Nuclear Plant Builder in Chapter 11

As we debate climate change, someone always steps forward to claim that only some form of nuclear fission or fusion can keep the lights on. Nuclear power, they say, is safer and cleaner than burning fossil fuels.

But first, nuclear wastes have half-lives in the thousands of years. Second, nuclear power plants are so *not* profitable that only governments or utilities using public money can be induced to finance them.

Westinghouse Nuclear, owned by Toshiba, had tried to guarantee a fixed cost for four new projects, and is now going bankrupt as a result:

Westinghouse Electric Company, LLC, a U.S. company, and certain of its subsidiaries and affiliates, today filed voluntary petitions under Chapter 11 of the U.S. Bankruptcy Code. The Company is seeking to undertake a strategic restructuring as a result of certain financial and construction challenges in its U.S. AP1000® power plant projects.

… The DIP financing will fund Westinghouse’s core businesses of supporting operating plants, nuclear fuel and components manufacturing and engineering as well as decommissioning, decontamination, remediation and waste management as the company works to reorganize around these strong business units.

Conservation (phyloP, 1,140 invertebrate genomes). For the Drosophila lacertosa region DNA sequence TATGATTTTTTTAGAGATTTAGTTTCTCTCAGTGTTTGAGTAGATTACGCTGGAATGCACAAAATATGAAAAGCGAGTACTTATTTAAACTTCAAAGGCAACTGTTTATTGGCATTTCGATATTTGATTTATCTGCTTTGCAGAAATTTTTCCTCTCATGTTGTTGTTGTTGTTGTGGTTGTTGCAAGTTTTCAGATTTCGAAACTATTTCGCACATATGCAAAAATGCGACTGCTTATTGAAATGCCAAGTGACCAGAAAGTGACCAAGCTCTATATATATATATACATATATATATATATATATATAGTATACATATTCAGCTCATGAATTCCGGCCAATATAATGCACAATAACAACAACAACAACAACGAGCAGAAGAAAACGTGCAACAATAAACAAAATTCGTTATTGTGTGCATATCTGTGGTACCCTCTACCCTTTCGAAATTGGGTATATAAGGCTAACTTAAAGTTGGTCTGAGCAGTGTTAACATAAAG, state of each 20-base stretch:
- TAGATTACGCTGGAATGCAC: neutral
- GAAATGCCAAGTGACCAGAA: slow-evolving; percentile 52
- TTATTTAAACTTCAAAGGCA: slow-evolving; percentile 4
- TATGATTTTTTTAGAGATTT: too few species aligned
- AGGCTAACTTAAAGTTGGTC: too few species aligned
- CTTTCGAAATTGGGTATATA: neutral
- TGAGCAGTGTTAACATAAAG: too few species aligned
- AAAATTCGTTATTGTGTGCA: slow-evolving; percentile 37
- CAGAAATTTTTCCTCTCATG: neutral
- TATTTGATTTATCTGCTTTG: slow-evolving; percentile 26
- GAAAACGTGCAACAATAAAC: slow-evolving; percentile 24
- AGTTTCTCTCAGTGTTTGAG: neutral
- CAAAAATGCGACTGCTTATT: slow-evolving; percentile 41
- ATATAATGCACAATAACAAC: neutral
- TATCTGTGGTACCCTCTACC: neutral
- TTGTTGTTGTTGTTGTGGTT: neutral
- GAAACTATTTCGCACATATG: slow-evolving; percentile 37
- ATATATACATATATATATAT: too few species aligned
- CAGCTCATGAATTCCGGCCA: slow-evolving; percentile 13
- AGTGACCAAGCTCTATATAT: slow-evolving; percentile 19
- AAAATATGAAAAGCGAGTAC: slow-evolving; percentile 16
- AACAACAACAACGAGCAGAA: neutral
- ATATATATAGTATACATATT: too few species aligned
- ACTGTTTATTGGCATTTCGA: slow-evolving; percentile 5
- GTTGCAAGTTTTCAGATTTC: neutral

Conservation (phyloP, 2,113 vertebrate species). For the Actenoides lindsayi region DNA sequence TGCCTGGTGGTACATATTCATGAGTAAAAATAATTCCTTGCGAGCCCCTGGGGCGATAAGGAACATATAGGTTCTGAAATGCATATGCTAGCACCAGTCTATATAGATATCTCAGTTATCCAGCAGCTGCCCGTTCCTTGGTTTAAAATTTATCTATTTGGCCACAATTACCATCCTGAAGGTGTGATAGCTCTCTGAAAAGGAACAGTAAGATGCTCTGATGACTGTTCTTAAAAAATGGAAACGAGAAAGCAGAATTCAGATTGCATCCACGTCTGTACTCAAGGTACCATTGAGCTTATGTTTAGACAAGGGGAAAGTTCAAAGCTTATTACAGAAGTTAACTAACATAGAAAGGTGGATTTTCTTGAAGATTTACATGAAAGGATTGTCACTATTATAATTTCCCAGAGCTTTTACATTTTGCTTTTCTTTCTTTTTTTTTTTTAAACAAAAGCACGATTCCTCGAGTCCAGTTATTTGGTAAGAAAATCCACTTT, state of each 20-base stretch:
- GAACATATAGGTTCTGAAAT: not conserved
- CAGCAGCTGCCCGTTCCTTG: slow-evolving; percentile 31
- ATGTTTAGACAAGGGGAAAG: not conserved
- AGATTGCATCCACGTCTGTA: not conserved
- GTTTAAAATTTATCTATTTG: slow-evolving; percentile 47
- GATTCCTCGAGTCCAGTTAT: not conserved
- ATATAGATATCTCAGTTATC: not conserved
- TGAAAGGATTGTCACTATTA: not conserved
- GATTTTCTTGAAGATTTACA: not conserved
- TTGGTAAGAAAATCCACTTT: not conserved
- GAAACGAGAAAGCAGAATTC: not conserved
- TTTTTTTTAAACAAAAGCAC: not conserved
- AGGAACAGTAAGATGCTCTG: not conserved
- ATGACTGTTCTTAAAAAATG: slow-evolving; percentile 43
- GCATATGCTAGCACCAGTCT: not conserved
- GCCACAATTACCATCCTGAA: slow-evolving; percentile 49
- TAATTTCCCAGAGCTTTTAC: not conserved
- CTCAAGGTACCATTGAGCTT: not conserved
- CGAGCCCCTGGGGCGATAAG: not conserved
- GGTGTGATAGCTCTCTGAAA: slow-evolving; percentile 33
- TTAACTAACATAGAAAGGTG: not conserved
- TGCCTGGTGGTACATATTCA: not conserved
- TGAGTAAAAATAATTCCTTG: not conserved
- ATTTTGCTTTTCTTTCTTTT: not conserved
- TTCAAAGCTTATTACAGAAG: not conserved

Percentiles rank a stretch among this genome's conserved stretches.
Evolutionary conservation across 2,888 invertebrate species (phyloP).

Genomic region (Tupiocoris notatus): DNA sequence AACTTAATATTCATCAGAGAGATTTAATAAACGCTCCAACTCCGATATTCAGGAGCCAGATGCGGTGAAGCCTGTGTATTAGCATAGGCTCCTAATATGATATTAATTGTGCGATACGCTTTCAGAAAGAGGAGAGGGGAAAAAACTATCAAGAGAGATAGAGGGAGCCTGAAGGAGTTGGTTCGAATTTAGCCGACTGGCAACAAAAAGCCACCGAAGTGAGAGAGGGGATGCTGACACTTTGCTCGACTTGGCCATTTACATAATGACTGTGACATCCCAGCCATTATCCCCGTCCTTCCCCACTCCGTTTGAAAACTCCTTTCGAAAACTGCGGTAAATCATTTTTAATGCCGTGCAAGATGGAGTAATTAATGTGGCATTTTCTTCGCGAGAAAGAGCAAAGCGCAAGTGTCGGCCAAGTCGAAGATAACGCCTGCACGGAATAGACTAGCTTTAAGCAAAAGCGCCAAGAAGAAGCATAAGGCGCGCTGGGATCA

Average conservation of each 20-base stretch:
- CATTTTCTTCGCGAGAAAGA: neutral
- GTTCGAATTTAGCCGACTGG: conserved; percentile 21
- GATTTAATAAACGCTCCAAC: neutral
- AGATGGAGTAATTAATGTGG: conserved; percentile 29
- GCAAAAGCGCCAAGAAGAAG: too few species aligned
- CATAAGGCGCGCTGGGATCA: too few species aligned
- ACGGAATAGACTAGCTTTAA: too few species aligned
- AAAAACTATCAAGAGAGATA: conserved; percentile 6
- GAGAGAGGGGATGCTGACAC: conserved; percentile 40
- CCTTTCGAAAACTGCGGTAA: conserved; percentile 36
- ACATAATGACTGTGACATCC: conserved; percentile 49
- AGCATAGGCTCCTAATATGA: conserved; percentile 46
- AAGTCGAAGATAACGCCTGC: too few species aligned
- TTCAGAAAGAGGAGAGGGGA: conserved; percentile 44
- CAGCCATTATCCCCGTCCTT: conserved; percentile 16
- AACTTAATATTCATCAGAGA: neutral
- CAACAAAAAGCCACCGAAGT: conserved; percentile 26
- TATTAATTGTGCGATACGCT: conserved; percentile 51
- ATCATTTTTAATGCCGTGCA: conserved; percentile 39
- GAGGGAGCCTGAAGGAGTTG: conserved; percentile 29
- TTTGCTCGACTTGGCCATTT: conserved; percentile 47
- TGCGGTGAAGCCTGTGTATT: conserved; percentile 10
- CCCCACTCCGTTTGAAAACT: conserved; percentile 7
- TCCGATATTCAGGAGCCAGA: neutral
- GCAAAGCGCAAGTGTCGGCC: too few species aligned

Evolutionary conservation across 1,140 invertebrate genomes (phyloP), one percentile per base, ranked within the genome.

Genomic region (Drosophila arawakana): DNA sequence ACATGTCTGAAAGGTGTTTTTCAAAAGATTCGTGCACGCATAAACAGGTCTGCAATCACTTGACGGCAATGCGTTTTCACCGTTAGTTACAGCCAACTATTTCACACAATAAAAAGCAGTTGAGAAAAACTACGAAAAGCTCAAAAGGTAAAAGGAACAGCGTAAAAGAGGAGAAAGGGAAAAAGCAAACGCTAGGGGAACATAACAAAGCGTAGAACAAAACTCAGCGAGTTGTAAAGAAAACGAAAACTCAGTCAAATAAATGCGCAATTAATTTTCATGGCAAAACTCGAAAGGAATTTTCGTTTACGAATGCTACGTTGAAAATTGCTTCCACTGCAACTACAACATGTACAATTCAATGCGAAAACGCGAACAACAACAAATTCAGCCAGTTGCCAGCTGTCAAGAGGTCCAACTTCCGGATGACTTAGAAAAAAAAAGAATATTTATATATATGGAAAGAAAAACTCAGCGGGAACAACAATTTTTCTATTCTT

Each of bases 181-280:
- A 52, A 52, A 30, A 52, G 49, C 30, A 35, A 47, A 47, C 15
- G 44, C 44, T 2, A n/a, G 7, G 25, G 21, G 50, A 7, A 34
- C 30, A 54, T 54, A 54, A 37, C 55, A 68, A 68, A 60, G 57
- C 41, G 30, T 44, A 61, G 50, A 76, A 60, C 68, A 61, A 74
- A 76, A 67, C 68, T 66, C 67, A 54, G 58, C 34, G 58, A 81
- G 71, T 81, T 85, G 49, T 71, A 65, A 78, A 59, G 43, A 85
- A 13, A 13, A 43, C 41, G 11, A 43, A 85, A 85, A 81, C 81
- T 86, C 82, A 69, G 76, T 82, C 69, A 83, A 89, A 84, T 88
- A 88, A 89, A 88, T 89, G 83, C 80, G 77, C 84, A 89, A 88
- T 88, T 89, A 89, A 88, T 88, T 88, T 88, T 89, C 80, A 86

From the New York Times, Westinghouse Files for Bankruptcy, in Blow to Nuclear Power:

The filing comes as the company’s corporate parent, Toshiba of Japan, scrambles to stanch huge losses stemming from Westinghouse’s troubled nuclear construction projects in the American South. Now, the future of those projects, which once seemed to be on the leading edge of a renaissance for nuclear energy, is in doubt.

… The power companies — Scana Energy in South Carolina and a consortium in Georgia led by Georgia Power, a unit of Southern Company — would face the possibility of new contract terms, long lawsuits and absorbing losses that Toshiba and Westinghouse could not cover, analysts say. The cost estimates are already running $1 billion to $1.3 billion higher than originally expected, according to a recent report from Morgan Stanley, and could eventually exceed $8 billion over all.

… Using simplified structures and safety equipment, [AP1000] was intended to be easier and less expensive to install, operate and maintain. Its design also improves the ability to withstand earthquakes and plane crashes and is less vulnerable to a cutoff of electricity, which is what set off the triple meltdown at Fukushima.

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